Some will argue that it hasn’t been easy. The Miami Heat have faced unbelievable pressure from being public enemy number one. Regardless of the fact that they put the target on their own back, it is undeniable that everybody’s been gunning for them. Additionally, they failed to finish off the Dallas Mavericks a year ago. They were being discounted yet again when the Pacers were giving them a run for their money this year. Some will always wonder what would have been if Derek Rose hadn’t torn his ACL or this hadn’t been a shortened season due to labor struggles.2
Regardless, the facts look like this to me. The Heat formed a team with three of the best guys in the NBA, they’ve made it to two consecutive NBA Finals,3 and they’ve probably been favored in nearly every basketball game they’ve showed up to play since they suited up in the same jersey. You can laugh at the brashness of the celebration they had counting up the number of championships they would win,4 but it has only been difficult for the Miami Heat based on those ridiculous standards. The bottom line is that they’ve won basically 70% of their regular season games and made two deep playoff runs in two years.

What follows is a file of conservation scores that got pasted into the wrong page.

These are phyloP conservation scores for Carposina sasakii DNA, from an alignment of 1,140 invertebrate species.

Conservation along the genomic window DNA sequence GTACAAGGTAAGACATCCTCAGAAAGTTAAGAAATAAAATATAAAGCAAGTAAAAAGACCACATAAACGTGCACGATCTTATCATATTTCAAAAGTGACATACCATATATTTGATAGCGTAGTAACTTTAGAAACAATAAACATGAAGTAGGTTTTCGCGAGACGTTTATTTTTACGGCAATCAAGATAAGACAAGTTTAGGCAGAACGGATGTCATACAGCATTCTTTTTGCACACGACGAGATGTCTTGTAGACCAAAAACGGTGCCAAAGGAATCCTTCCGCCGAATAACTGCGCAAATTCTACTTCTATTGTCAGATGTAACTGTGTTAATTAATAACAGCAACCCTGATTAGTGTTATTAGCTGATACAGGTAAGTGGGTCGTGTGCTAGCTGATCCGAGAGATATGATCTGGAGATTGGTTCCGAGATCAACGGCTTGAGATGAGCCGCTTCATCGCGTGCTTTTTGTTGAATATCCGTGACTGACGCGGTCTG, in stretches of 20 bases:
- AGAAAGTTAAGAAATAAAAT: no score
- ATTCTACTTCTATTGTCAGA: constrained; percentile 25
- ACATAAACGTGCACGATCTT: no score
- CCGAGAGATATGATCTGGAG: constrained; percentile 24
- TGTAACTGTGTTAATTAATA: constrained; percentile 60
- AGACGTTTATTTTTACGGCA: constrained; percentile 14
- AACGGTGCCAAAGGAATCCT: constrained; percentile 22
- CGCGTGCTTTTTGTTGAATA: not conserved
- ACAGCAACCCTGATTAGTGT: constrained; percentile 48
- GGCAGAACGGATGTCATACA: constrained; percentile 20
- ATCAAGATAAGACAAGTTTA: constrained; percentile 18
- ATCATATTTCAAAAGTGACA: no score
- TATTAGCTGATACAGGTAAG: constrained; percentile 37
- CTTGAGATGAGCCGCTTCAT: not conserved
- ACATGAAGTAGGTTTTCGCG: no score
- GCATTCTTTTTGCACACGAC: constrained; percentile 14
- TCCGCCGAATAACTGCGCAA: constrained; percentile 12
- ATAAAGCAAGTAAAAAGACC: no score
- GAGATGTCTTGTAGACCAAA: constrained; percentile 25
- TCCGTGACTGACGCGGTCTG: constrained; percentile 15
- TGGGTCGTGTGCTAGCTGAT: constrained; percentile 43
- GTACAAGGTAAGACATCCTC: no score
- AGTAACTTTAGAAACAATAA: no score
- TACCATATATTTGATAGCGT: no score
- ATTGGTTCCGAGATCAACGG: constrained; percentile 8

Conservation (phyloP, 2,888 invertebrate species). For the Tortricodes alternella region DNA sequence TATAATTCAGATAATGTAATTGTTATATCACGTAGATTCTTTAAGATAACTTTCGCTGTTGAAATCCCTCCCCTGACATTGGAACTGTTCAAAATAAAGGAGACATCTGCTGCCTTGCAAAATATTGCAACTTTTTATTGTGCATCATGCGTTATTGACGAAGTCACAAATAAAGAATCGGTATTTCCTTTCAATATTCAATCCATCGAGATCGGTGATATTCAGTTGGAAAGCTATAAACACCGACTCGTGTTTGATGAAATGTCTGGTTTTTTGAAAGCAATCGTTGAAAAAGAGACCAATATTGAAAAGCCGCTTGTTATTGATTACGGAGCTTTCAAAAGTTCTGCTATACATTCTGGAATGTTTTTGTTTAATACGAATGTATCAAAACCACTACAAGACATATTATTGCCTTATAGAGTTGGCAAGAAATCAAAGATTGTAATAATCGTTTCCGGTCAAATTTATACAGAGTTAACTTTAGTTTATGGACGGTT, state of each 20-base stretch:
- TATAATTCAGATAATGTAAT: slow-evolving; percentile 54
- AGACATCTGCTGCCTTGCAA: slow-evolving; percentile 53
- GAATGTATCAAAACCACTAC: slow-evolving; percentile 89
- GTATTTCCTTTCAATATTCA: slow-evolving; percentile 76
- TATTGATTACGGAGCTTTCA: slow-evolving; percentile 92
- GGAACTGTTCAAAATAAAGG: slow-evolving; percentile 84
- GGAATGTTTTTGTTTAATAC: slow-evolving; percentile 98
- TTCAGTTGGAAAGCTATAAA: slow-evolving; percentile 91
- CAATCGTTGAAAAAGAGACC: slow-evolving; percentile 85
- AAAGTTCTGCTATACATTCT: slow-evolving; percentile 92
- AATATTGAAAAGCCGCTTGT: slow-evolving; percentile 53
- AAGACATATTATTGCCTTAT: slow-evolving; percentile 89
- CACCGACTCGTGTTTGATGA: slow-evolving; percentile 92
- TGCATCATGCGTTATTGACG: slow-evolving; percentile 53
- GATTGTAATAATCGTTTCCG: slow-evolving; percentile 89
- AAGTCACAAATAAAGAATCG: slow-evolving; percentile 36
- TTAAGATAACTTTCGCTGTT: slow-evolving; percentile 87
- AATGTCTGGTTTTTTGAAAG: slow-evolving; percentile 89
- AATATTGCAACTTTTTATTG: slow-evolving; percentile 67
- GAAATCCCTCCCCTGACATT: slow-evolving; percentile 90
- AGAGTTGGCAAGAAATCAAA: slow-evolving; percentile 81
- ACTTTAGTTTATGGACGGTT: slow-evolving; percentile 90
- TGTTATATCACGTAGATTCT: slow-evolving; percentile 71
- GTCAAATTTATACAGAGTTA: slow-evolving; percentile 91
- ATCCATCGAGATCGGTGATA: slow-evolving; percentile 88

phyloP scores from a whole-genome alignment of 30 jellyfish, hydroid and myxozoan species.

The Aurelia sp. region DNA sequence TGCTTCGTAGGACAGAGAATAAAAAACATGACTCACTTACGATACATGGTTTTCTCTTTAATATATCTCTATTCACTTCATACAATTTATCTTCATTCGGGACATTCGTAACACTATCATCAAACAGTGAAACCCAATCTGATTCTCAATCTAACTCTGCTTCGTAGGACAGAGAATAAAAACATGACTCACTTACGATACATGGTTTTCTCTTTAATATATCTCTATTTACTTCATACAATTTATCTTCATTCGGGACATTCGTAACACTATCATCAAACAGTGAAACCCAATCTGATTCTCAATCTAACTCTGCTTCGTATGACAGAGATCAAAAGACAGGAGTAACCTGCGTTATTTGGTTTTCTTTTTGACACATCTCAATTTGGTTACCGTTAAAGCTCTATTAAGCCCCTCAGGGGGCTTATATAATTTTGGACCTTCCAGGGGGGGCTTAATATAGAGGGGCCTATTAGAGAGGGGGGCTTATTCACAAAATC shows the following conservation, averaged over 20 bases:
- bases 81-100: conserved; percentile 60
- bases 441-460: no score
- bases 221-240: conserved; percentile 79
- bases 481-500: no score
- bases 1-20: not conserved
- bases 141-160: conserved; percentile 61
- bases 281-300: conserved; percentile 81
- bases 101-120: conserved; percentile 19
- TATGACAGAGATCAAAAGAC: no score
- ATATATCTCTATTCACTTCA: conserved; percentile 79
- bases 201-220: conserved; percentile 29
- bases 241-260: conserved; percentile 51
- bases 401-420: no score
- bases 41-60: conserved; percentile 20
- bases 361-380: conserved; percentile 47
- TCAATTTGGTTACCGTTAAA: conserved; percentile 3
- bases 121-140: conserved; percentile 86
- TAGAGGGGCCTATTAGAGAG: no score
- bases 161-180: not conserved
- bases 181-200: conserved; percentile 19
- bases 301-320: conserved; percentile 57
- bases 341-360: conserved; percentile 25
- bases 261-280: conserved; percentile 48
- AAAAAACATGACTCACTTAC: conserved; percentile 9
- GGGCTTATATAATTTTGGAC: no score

What does all of this have to do with not letting anyone have that kind of control over me ever again? Doesn’t this mean that LeBron James somehow won? Not to me, because I already own the conclusion.
My conclusion has been and always will be that three superstars in their prime teaming up to form a superteam the way the Heat did is bad for the NBA. To put it at its most basic level, it’s dumb. It doesn’t prove much of anything and it is bad for the league. That’s my conclusion regardless of the outcome of this series against the Thunder. I don’t care how great this series is from a pure basketball standpoint. I am watching it too, so I know technically, it is good basketball. I won’t tell you not to enjoy it, but I will tell you that it seems fraudulent to me and that fraud weighs heavily on top of it all.